When Maureen Hackett was growing up in the 1960s, no one talked about mental illness. In her large Irish Catholic family, her father struggled with depression and alcohol abuse. People thought he drank too much, she says, but there was more to the story.
“I explain this to a lot of people who can’t understand why they have a loved one who just can’t get out of the darkness,” she says. “My father was an electrical engineer, and I ask them to think of the brain like an electrical panel. You’ve had two breakers pop; you replace those breakers, but they still pop. So you’re going to need a little extra help.”
Now the co-founder and president of the Hackett Family Foundation, Hackett is passionate about bringing mental health aid to her community. With a $20 million donation to create the Hackett Center for Mental Health at Meadows Mental Health Policy Institute several years ago, Hackett has been invested in tackling the mental health crisis in her home state of Texas. The foundation also supports Massachusetts General Hospital’s Psychiatry Leadership Council, and its Department of Psychiatry, The Mighty and The Goodness Web.
From overworked health care workers to teachers managing classrooms over Zoom to gun violence, focus on mental health may be more important than ever.
“We have to act on it,” Hackett says. “This is why these gifts are very important, and this work is. Something has to change.”
An Ongoing Battle
Mental health care in America has made great progress since the ’60s, particularly in diminishing the stigma surrounding it. But that doesn’t mean there’s not tons of work left to do, from policy advocacy and research to health care breakthroughs and direct service.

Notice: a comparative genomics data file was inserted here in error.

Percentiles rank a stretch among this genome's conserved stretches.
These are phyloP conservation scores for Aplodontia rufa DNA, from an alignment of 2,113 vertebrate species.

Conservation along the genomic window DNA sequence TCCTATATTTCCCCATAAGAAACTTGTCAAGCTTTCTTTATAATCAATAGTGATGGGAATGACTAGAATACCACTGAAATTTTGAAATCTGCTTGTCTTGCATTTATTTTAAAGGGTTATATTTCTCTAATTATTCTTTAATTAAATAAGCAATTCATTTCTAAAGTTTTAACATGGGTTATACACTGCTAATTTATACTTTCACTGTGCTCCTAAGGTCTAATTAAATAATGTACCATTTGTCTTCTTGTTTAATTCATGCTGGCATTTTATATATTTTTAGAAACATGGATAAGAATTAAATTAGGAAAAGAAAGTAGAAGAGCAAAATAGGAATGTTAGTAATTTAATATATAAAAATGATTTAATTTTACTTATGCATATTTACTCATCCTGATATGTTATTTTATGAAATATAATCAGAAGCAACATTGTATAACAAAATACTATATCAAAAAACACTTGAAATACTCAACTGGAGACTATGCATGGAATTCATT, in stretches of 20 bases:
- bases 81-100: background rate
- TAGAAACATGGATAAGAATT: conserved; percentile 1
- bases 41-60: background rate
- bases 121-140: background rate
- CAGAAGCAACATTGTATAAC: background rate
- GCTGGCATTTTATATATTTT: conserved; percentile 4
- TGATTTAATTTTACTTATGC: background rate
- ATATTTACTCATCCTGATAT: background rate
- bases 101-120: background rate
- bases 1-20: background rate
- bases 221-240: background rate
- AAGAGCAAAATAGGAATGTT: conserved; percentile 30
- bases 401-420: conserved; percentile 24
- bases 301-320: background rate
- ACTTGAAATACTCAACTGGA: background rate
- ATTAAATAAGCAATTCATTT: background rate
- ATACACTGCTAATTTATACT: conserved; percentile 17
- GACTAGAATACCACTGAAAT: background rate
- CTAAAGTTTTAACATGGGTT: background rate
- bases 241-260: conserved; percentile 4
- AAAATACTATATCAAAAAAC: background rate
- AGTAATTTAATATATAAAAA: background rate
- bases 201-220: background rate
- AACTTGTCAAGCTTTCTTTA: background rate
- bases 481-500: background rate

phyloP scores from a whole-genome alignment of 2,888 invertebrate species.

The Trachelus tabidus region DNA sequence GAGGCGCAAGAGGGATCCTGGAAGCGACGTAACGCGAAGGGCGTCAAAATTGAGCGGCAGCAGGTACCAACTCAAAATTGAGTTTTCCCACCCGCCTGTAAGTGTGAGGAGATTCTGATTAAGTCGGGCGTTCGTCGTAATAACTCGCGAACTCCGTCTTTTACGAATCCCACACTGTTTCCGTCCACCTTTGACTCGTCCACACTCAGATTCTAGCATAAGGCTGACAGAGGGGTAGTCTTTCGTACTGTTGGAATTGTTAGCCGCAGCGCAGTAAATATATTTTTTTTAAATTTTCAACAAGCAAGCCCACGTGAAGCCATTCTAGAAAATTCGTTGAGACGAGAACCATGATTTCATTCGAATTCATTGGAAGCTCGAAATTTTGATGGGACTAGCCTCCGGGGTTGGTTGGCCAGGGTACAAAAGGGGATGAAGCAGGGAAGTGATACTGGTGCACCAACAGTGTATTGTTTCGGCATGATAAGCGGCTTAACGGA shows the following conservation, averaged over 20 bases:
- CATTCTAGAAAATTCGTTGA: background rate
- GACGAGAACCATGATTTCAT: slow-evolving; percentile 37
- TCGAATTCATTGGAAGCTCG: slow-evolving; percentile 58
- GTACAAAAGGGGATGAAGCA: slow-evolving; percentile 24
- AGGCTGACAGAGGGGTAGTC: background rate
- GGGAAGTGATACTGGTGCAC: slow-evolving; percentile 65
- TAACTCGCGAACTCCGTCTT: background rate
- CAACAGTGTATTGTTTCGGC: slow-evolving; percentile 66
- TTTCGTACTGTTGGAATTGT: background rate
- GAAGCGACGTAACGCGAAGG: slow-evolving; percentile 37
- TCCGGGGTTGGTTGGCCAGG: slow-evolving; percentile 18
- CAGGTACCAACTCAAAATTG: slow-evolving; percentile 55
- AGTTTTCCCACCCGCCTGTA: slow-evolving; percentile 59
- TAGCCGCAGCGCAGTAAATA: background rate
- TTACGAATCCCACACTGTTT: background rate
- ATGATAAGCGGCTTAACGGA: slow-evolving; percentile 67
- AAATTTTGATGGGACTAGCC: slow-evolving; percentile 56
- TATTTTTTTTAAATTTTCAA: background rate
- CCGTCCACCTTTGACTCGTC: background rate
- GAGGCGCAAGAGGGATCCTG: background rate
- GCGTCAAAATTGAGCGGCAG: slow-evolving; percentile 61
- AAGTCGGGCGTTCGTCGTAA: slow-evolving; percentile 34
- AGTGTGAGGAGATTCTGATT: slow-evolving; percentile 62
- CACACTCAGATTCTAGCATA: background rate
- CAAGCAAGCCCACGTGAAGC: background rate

Most of us probably know someone who struggles with mental health issues, whether we realize it or not. According to a recent statistic from Silver Oaks Behavioral Hospital, “46% of Americans will meet the criteria for a diagnosable mental health condition sometime in their life, and half of those people will develop conditions by the age of 14.”
As adults, some 3-5% of Americans will deal with serious cases of mental illness. And those who suffer with these severe cases, such as schizophrenia and bipolar disorder, may get even less help: We know that at least 30% of them are not receiving treatment.
Taking Mental Illness Seriously
Lisa Dailey is the executive director at Treatment Advocacy Center, a group that focuses on state and federal policy affecting people with severe mental illness. Because of their unique needs, Treatment Advocacy Center aims to ensure that policy aimed at mental health issues doesn’t let those with severe cases fall through the cracks.
“There’s a lot of attention right now on mental health, but there’s not as much focus on mental illness,” Dailey says. “I would encourage people to recognize that there’s a continuum of people on one end doing fairly well, people in the middle who are really struggling and people at the far end of the spectrum who are very ill and very impaired and doing very, very poorly.”
“Most of our funds and most of our attention go to people sort of in the middle of that spectrum, and we need to make sure our focus includes the entire spectrum, but certainly it needs to include people who have the most severe and the most acute illnesses,” she continues. “If we’re able to do that, we’re also going to have a system that serves everyone else.”
Based out of Arlington, Virginia, Treatment Advocacy Center does this on both the state and federal level, examining laws on civil commitment, emergency treatment and evaluation and police response. It also advocates for more funding and research that adequately includes those with severe mental illness to ensure that policies don’t ignore their needs.
The Head and the Heart
Another organization that focuses on patients with serious needs is the Shepherd Center in Atlanta, a nonprofit hospital that focuses on those who’ve suffered traumatic brain injuries or other neuromuscular conditions.